Economic development and different forms of capital
Various forms of capital constitute the overall wealth in regions and in countries. The goal of economic development is increasing the wealth of a country or a region, leading to higher living standards of the respective inhabitants. Higher levels of wealth can be attained by a process of investment in various forms of capital leading to higher levels of aggregate capital stock. Figure 2.2 describes the various types of capital that constitute the wealth of a country as follows:
- • Natural capital includes the various resource endowments of the country - the quality of land, the mineral stock and water supply, etc.
- • Production capital includes the investments by firms in buildings and machinery.
- • Human capital involves the size and composition of the workforce, including formal and informal skills.
- • Social capital incorporates the networks and institutions that link a society together. 
Figure 2.2. The forms of capital
Rural regions have higher endowments of natural capital. The various forms of capital are not uniformly distributed across the territory of a country, with some regions having larger amounts of one form of capital than others. In particular, rural regions have higher endowments of natural capital than urban regions and in turn lower endowments of production and public capital. Further, investments in one form of capital may lead to dis-investments or reductions in other forms of capital. Mines are depleted to provide the inputs for processing industries and the resulting profits are used to increase the quantity of production capital, such as processing machinery, and public capital, such as port facilities for mineral exports. In this sense, rural regions, abundant in land and natural resources, play an important role in providing important benefits from this form of capital nationwide.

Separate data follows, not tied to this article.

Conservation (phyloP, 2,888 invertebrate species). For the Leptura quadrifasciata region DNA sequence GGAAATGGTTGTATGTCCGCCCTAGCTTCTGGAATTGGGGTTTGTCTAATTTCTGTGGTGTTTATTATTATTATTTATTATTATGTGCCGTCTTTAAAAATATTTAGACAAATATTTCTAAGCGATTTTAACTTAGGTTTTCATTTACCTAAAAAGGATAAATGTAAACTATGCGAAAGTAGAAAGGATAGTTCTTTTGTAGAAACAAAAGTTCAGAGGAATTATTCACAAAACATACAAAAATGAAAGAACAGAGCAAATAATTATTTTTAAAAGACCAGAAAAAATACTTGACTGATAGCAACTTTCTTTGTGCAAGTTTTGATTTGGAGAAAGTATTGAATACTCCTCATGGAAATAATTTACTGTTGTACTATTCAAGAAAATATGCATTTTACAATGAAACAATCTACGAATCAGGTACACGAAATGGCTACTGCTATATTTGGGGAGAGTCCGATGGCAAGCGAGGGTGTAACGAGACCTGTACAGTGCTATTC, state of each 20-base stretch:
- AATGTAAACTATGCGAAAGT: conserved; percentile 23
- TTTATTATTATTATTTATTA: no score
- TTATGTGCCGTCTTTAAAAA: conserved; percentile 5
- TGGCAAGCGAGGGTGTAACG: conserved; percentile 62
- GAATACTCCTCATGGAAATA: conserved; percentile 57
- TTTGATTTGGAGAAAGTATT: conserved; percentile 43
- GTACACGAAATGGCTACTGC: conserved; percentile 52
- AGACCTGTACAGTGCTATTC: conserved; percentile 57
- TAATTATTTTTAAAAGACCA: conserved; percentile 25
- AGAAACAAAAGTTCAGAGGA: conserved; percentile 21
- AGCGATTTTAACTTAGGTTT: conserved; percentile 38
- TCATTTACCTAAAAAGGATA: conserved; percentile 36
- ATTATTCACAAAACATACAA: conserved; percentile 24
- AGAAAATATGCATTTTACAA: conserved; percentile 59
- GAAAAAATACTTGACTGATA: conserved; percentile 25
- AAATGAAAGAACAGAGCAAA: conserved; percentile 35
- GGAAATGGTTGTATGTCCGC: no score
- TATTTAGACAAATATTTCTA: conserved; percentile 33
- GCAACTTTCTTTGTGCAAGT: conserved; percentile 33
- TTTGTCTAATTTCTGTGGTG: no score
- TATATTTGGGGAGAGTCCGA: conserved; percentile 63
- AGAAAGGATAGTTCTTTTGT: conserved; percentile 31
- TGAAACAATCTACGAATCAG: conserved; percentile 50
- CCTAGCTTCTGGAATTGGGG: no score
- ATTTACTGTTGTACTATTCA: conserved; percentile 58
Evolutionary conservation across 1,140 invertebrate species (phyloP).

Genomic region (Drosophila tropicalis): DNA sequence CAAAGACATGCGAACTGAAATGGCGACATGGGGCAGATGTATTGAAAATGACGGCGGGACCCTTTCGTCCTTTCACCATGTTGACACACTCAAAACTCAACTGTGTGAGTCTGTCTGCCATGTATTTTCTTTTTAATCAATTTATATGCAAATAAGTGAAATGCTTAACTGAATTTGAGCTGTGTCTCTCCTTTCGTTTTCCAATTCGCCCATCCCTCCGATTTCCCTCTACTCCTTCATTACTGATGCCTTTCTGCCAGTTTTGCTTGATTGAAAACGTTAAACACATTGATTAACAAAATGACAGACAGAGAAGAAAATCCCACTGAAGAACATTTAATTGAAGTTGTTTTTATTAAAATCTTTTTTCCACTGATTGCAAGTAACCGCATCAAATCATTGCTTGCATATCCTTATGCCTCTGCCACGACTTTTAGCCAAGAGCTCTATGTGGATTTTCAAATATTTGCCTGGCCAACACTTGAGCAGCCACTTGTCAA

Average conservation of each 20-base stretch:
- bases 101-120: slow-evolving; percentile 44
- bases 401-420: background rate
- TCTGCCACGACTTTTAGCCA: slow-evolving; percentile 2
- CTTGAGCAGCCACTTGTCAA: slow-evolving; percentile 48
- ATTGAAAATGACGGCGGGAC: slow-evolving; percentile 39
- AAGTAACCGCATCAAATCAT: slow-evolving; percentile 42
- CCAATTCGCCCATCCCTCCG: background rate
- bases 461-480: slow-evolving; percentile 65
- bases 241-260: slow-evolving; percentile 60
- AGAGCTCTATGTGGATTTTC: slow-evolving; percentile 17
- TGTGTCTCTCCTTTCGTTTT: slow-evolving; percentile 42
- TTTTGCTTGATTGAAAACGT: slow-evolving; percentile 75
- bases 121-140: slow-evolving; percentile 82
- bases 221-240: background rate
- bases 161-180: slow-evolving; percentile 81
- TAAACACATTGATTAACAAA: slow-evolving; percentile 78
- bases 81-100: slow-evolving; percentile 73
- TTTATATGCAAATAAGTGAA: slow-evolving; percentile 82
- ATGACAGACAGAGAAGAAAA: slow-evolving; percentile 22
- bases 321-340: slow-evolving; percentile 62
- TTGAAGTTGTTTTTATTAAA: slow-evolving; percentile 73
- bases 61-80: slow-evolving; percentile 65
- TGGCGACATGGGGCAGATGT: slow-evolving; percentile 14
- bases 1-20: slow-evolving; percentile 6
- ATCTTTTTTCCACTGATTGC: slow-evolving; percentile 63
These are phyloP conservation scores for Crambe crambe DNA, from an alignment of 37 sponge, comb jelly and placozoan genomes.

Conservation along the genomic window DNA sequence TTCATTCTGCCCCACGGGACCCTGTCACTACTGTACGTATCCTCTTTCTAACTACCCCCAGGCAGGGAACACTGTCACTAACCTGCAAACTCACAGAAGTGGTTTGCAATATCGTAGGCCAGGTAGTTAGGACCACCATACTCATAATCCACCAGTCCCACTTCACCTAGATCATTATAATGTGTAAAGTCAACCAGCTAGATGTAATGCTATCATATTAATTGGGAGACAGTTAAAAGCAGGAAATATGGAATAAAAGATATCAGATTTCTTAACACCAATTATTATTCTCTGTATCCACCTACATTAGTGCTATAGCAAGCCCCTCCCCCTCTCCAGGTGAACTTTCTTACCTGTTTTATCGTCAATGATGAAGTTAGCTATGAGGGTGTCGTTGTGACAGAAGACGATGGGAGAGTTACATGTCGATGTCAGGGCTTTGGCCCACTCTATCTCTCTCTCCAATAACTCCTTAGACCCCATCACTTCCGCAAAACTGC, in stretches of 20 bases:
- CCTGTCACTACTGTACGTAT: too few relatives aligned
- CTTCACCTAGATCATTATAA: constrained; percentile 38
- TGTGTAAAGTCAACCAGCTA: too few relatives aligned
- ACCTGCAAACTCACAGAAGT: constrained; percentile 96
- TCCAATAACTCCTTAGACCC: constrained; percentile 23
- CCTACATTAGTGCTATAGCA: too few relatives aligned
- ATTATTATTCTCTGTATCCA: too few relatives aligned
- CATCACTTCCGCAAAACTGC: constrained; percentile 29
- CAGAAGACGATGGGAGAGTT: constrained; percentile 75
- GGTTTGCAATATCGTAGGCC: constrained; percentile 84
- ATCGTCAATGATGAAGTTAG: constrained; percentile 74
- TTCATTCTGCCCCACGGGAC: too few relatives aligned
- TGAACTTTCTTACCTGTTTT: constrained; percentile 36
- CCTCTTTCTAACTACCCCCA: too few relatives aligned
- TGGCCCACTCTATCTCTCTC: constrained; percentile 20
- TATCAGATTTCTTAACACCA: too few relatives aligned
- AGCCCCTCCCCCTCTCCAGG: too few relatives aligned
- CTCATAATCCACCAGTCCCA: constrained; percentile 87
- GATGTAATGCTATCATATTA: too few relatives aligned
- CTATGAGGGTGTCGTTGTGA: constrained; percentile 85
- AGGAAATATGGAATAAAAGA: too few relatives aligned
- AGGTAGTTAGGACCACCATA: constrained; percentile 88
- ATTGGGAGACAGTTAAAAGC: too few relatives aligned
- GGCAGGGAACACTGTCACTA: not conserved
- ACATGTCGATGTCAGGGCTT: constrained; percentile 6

The bulk of the investment choices in the various forms of capital are carried out at sub-national level. From this perspective, the development strategy of a country can be thought of as the choice of where and how to make various investments in the five types of capital. The OECD New Rural Paradigm (NRP) (see page 104) and modern regional policies extend this approach by recognising that there is a territorial aspect to investment choices. Indeed, around two-thirds of OECD countries’ overall public investments target sub-national regions (Box 1.5). How these investment strategies are designed and implemented has important implications for the well-being and productivity of people within regions, with implications for aggregate well-being and productivity. A number of OECD principles for public investment can better guide member countries to better design public investments at the sub-national level (see Box 3.10).
-  Public capital includes the physical infrastructure, roads, bridges power grid, etc.and the various facilities of government.